Study: Nearly 40 percent of women reacted negatively to Gillette spot

The research, conducted by MavenMagnet, digs into online responses to the controversial ad.

While Procter & Gamble’s aim with its new Gillette film may have been to support women and end toxic masculinity, 37 percent of females online had a negative reaction to the spot, according to new research.

The study, conducted by multinational big data research company MavenMagnet, analyzed 920,000 posts around the campaign from various sources, including forums, news sites, Twitter, Facebook, Instagram, YouTube and more.

In the two-minute spot, entitled "The best men can be," Gillette calls on men to to step up their game and stand up against bullying, sexism and harassment. The voiceover says:  "Is this the best a man can get? Is it? We can’t hide from it. It’s been going on far too long. We can’t laugh it off. Making the same old excuses."

Despite its good intentions, the ad caused a flood of mixed responses from consumers, including a large number who viewed the film as sexist and anti-male.

"If Gillette's goal was to spark conversation, they clearly achieved that based on the 920,000 posts we analyzed," said Aditya Ghuwalewala, founder and CEO of MavenMagnet. "What they may not have expected is that 37 percent of females had a negative reaction. High negativity was led by perception that Gillette is being unfair towards gender rights and skepticism towards the company's intent to make a real change."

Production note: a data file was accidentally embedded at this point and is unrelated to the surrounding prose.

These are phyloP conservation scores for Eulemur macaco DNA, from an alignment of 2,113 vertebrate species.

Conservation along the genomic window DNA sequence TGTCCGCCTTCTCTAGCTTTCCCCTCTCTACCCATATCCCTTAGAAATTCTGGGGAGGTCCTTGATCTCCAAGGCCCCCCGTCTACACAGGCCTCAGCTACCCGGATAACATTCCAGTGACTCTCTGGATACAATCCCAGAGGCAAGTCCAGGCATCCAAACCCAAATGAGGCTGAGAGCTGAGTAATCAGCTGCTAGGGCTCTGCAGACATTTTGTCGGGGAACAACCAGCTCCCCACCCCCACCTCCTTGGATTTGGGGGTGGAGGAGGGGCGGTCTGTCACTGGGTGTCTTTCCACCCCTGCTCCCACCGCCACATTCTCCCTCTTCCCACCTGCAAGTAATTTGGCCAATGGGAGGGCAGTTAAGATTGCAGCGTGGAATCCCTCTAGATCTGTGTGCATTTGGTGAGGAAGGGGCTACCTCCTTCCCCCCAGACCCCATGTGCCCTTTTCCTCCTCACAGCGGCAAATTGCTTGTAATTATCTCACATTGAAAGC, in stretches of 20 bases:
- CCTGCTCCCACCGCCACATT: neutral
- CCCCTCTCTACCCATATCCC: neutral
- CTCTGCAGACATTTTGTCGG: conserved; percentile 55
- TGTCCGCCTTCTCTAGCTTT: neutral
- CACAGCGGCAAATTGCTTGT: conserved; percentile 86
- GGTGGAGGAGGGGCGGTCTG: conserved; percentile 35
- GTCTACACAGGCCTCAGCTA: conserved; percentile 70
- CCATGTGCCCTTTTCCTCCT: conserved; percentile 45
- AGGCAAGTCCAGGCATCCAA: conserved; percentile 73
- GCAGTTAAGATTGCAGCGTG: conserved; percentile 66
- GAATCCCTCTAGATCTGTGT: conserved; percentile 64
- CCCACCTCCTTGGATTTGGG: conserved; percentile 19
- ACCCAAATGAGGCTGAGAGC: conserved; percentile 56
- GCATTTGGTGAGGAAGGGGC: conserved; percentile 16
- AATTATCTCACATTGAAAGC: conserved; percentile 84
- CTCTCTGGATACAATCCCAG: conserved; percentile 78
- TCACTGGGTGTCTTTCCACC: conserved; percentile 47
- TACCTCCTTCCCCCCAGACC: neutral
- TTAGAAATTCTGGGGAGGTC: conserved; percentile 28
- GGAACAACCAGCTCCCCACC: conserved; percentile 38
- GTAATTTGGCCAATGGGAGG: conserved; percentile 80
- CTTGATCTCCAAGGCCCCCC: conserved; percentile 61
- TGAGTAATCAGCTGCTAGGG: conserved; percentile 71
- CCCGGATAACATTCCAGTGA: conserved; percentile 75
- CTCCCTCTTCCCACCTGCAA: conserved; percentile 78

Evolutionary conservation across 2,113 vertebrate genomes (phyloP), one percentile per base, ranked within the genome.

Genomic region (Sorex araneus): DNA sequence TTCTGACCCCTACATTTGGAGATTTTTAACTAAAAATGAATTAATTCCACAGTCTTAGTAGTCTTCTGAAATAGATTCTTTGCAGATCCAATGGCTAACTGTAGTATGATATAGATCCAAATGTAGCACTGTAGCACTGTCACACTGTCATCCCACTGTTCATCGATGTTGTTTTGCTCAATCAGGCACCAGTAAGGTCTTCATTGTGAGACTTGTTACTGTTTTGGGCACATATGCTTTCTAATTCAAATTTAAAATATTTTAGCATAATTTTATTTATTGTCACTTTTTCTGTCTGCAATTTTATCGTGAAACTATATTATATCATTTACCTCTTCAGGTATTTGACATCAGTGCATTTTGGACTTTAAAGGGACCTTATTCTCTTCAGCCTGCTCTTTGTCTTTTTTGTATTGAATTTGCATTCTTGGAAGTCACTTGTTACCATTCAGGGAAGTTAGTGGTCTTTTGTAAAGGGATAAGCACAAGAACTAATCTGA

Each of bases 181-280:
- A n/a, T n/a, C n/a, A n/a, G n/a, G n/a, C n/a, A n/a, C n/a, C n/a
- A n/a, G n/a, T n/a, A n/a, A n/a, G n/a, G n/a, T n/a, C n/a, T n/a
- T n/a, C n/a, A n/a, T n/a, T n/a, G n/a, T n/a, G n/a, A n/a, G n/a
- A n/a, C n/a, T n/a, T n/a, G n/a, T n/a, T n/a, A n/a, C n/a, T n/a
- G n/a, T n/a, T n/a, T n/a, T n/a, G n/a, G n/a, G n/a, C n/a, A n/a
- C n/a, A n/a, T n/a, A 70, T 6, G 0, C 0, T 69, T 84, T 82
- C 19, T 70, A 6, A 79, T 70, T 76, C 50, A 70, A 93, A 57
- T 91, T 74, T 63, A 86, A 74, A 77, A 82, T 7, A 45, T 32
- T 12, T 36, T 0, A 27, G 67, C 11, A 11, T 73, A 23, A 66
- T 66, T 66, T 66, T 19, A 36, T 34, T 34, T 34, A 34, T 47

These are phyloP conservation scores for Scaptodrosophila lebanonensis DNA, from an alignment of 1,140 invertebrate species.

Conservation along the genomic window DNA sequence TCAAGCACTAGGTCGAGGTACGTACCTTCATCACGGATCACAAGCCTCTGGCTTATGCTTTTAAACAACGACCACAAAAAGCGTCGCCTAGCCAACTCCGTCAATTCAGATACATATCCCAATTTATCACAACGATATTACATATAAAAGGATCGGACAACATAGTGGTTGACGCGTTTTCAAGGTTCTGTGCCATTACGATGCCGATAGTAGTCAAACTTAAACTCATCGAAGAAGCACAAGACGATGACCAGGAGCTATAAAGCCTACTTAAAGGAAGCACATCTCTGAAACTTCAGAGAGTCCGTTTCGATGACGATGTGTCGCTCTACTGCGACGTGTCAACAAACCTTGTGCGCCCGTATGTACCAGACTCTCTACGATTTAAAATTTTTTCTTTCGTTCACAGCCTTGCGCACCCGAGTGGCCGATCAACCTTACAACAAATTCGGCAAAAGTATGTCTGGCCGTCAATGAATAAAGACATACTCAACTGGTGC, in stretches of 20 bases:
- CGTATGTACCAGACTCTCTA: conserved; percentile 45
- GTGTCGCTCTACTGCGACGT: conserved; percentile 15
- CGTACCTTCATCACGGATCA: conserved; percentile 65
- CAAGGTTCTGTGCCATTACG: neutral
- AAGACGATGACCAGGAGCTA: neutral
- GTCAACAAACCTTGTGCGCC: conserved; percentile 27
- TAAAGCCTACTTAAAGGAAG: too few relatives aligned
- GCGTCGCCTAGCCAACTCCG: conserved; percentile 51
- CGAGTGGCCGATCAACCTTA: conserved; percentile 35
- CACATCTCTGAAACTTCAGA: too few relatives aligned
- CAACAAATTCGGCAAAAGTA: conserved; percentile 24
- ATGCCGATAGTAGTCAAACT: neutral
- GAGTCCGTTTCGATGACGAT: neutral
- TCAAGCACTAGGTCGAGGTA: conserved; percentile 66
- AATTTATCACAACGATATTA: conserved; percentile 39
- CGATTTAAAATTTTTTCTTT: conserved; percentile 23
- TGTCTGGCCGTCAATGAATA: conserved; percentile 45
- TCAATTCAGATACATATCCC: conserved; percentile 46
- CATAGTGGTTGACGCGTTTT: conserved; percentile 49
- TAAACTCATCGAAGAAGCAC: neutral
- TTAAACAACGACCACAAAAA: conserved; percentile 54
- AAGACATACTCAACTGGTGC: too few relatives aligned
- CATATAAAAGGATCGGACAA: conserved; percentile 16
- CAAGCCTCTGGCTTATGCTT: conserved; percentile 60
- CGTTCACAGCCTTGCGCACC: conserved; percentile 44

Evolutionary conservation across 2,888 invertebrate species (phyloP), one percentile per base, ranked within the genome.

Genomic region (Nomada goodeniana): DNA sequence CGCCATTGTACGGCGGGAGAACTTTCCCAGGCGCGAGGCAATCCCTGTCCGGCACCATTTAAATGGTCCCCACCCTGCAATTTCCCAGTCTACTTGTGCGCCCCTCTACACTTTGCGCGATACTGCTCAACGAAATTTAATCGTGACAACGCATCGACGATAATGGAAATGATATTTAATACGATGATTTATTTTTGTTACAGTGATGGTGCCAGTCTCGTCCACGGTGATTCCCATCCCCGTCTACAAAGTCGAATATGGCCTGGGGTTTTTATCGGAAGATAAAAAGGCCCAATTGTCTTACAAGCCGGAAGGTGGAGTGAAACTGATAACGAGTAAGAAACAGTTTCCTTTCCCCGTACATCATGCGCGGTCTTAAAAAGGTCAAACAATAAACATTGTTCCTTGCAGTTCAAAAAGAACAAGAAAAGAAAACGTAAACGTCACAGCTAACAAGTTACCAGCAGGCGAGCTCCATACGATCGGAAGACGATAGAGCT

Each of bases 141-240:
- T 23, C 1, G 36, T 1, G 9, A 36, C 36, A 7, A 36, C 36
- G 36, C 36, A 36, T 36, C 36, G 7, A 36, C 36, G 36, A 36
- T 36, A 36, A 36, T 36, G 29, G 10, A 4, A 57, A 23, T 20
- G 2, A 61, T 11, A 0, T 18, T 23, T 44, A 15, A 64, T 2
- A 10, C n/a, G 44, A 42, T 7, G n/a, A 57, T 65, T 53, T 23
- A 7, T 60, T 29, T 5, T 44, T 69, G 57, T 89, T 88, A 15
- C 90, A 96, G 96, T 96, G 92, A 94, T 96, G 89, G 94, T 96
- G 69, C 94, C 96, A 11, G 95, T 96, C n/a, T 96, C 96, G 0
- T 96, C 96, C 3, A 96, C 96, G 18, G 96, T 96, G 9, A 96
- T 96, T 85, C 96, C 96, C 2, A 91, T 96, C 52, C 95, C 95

Additionally, the research revealed that the campaign received 64 percent negative buzz (compared to 34 percent positive) in the first 48 hours of the video being released. The net sentiment for the campaign was "extremely negative" compared to 2,640 other brand campaigns analyzed by MavenMagnet in the last two years. The net sentiment (percent positive minus percent negative) for the Gillette ad was -30 percent, which is 104 percentage points lower than the median net sentiment for brand campaigns of 74 percent.

On the gender messaging side, including topics like anti-male, feminism, anti-masculinity and male accountability, the buzz was 53 percent net negative for men and 23 net positive among females.

However, while the anti-male and anti-masculinity communication drove negativity around gender messaging, Gillett’s stand on men taking accountability for their actions and the actions of others drove positive reactions, the research states.

On the business side, speculation around whether or not the campaign will have a negative impact on Gillette’s business was nearly split, with 43 percent of consumers being against the brand’s advertising strategy and 55 percent being for it.

One comment from a consumer online who supports Gillette’s marketing decision reads: "Excellent. For all those men who sadly just don't get it and are saying they won't buy Gillette ever again, most likely five more women will be switching to Gillette either to buy for themselves or their partners... and guess who is the main grocery shopper in the average household too. Brave but clever marketing."

From MavenMagnet’s "Aura" technology, which highlights the most impactful words around a brand, the top words for Gillette (in order of importance) in relation to the ad include: masculinity, sexist, messaging, toxic, virtue, boycott, stand, liberal and marketing.

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